More Truth About Halloween

Just a week ago, I published my little essay coming clean about being a Halloween grinch. (If you haven’t read it and you have access to my blog site, you should stop reading this now and read “The Truth About Halloween” before you go any further with this piece.) One of my church members was deeply touched by my confession. He and his wife had taken their kids trick-or-treating the night before. Some of the homes they visited insisted on giving candy to the parents as well as the children. “I scored a couple of PayDays,” Brett wrote on Facebook, “I’ll give you one of them.”

I was really disappointed when he didn’t show up at church Sunday. Inexplicably, he let weekend training with the Air Force National Guard take priority over bringing me that candy bar. Just as I was about to give his wife, Stacey, an earful about it, she said, “Oh, Doc, Brett gave me something to give to you.”

She reached into her purse and pulled out the biggest PayDay candy bar I’ve ever seen. It wasn’t one of those “fun size” or “we know you’re too cheap to really give out candy on Halloween” sizes; this was one of those ultra king size take this home, get out the carving knife and feed your family sizes. That candy bar was so huge I even gave Randa a couple of pieces of it. Small pieces. Very small pieces. But, hey, I did share. Turned out I would have more opportunity for that.

On Tuesday of this week, as Randa and I pulled into the driveway after work, we stopped by the mailbox. Along with the usual stack of immediate recycling, there was a small flat rate box. It was heavy. I figured Randa had ordered another horse book of some kind. Turns out, this box is addressed to me.

So, after we got inside, I figured I’d take a look and see what it was I’d forgotten I’d ordered from Amazon or eBay or wherever. Randa stopped me, “Freeda wants me to get a picture of you opening that.”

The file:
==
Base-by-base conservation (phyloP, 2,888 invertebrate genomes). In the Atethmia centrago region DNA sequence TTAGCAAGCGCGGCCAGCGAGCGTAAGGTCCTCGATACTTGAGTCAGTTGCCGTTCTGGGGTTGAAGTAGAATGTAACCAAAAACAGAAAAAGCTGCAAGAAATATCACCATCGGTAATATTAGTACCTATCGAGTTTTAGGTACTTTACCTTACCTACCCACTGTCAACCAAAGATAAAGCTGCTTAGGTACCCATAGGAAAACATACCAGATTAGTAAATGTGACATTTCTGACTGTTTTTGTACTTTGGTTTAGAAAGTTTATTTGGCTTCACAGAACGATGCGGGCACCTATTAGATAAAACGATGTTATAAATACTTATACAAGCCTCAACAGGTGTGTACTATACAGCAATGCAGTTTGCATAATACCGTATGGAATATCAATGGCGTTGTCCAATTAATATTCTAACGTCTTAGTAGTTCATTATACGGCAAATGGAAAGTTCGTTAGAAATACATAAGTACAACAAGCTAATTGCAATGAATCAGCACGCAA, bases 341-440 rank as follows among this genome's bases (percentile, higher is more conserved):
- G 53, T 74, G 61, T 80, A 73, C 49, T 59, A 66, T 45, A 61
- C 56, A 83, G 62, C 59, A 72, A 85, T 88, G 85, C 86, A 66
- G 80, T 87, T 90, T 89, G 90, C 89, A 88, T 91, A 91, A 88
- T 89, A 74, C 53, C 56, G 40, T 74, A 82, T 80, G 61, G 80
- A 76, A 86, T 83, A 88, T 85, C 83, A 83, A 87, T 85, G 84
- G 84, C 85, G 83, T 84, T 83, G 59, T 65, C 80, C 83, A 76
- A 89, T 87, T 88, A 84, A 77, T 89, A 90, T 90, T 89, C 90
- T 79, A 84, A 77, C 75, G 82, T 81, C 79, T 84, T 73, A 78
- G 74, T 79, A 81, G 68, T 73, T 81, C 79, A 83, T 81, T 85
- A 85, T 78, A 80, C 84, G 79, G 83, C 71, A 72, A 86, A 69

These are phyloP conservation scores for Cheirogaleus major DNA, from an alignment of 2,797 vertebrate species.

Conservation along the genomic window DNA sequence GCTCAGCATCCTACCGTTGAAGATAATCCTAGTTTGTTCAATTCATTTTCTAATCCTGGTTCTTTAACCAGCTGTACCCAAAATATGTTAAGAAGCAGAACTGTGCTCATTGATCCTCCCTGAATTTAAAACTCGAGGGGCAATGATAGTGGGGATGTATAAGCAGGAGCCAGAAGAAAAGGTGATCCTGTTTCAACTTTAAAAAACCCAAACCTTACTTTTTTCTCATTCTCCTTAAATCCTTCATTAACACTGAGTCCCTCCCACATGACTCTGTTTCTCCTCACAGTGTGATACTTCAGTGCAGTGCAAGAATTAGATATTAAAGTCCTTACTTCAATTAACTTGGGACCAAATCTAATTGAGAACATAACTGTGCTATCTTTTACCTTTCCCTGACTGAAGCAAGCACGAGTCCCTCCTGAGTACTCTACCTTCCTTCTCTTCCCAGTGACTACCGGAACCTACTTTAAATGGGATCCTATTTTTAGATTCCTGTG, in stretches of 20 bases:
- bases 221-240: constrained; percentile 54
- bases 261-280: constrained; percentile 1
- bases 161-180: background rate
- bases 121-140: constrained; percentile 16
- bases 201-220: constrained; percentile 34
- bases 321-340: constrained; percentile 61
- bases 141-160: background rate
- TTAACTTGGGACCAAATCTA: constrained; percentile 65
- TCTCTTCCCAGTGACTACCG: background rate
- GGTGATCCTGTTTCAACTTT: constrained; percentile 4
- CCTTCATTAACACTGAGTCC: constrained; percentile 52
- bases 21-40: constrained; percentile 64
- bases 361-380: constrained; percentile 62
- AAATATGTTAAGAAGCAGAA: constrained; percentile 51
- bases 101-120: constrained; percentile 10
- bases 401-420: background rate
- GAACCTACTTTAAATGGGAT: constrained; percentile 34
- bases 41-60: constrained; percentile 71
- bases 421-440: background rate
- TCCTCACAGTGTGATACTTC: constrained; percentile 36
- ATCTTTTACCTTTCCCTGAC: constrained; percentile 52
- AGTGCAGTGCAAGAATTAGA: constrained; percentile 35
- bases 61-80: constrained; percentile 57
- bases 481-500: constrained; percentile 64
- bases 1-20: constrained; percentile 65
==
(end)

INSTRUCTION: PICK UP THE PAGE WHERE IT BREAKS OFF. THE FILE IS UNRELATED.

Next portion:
Freeda is my oldest sister with a long history of humor and creativity. “What now?” I wondered. “A book on growing up, dealing with disappointment and how to get over yourself?” As soon as Randa was ready with her camera, I proceeded with the investigation.

I opened the end flap and saw a few tiny rolls of something like SweetTarts and a couple more pieces of something. I would have given more attention and memory but the rest of the contents overwhelmed those small omens. There were five PayDays, three 3 Musketeers, one full-size Butterfinger and one huge mamma jamma Butterfinger. Somehow I managed to control my outburst of laughing long enough to hold up that humongous candy bar so Randa could get a picture. Only my sister could fit five pounds of candy into a one-pound box!!

Turns out, confession is not only good for the soul, it’s also good for the sweet tooth! I can’t wait to see how folks respond to my Christmas essay.

H. Arnett

About Doc Arnett

Native of southwestern Kentucky currently living in Ark City, Kansas, with my wife of twenty-nine years, Randa. We have, between us, eight children and twenty-eight grandkids. We enjoy singing, worship, remodeling and travel.
This entry was posted in Christian Devotions, Christian Living, Family, Humor, Relationships, Spiritual Contemplation and tagged , , , , , , , , , , . Bookmark the permalink.